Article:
Shakespeare's "The Taming of the Shrew" Essay by kirst

Shakespeare's "The Taming of the Shrew"
A look at Shakespeare's play "The Taming of the Shrew" and how it is about the role of women in Elizabethan times.
# 2159 | 1,200 words | 1 source | 1999 | US
Published on Feb 16, 2003 in Drama and Theater (English) , Shakespeare (Taming of the Shrew)

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This paper examines the role of women in Shakespeare's classic play; their reactions and coping abilities within the Elizabethan patriarchal society. Katharina is often looked upon as a threat to the system. She defies the expectations of society upon women and plays with masculine characteristics. In her defiance, she gains power. She discovers a power within her choices. To play along, or not to play along? Her realization of existing oppression is power in itself.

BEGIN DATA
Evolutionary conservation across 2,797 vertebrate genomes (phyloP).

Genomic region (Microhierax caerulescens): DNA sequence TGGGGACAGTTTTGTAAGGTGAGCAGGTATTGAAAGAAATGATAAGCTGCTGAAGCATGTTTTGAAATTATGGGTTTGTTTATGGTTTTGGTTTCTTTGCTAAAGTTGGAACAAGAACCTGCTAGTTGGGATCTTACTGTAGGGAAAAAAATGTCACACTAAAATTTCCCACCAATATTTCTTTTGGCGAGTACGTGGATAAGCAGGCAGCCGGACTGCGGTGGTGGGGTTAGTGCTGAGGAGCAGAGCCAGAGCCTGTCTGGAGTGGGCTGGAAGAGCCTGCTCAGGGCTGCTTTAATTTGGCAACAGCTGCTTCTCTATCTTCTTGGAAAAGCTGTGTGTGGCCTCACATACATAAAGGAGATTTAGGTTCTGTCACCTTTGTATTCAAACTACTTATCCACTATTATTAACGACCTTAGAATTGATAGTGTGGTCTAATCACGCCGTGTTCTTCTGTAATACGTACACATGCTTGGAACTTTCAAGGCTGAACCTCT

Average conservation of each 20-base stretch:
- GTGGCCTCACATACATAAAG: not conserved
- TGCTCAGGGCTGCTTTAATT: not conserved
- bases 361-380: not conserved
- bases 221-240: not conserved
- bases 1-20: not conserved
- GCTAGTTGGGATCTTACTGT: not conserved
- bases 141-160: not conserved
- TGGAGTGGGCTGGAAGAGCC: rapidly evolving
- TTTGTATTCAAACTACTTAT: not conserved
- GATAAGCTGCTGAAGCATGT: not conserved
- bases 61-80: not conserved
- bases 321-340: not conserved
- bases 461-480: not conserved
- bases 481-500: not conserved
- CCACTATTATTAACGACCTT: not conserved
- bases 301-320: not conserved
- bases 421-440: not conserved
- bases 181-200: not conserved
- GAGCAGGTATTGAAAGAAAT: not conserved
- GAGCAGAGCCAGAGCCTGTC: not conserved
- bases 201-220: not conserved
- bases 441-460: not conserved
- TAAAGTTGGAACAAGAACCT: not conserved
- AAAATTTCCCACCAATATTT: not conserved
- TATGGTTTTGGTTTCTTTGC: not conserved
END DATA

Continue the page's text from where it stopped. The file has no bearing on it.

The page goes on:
From the Paper:

"Elizabethans were attentive to the world's digression from the ideal order. Shakespearean comedy is farcical with a comic re evaluation of social norms. The ideal order consists of a hierarchical system in which everything and everyone has a fixed place. The family was to follow a corresponding order within the divine system. Tensions concerning Elizabethan faith in the order were heightened by the Puritan challenge to the established regime. The feisty and independent Katharina reflects the increasing threats to authority in society. Katharina inflates the attempt to re establish order within the familial system in Shakespeare's, "The Taming of the Shrew". Katharina communicates the notion that freedom is not absolute as she plays with accepted social restraints."

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